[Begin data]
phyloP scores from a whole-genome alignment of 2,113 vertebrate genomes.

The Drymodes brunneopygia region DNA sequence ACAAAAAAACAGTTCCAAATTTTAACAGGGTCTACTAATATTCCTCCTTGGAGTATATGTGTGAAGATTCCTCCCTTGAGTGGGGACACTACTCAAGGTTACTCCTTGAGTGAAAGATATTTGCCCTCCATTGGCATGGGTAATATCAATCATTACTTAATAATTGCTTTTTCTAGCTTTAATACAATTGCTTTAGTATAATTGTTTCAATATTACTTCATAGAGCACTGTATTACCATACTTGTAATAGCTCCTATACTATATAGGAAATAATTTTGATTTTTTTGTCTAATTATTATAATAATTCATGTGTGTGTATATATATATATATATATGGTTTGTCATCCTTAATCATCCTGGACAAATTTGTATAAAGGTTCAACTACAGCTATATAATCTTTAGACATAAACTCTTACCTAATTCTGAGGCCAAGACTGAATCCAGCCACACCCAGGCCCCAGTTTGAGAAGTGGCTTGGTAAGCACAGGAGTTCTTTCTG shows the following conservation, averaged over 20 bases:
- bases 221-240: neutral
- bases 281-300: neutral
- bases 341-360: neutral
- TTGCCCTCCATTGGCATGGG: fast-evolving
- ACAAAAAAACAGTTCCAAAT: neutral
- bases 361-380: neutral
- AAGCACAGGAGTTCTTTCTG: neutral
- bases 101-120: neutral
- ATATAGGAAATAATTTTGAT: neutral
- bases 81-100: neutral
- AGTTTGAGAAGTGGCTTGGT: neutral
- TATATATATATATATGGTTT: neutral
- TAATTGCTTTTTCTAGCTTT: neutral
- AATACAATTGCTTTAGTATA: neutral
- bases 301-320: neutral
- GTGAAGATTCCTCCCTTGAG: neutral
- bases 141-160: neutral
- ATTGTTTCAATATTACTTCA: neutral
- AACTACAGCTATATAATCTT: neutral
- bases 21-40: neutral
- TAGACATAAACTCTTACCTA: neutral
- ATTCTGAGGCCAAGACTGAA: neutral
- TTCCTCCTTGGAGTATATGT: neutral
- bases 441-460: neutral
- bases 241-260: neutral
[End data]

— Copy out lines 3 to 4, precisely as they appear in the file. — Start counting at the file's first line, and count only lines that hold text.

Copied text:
- bases 221-240: neutral
- bases 281-300: neutral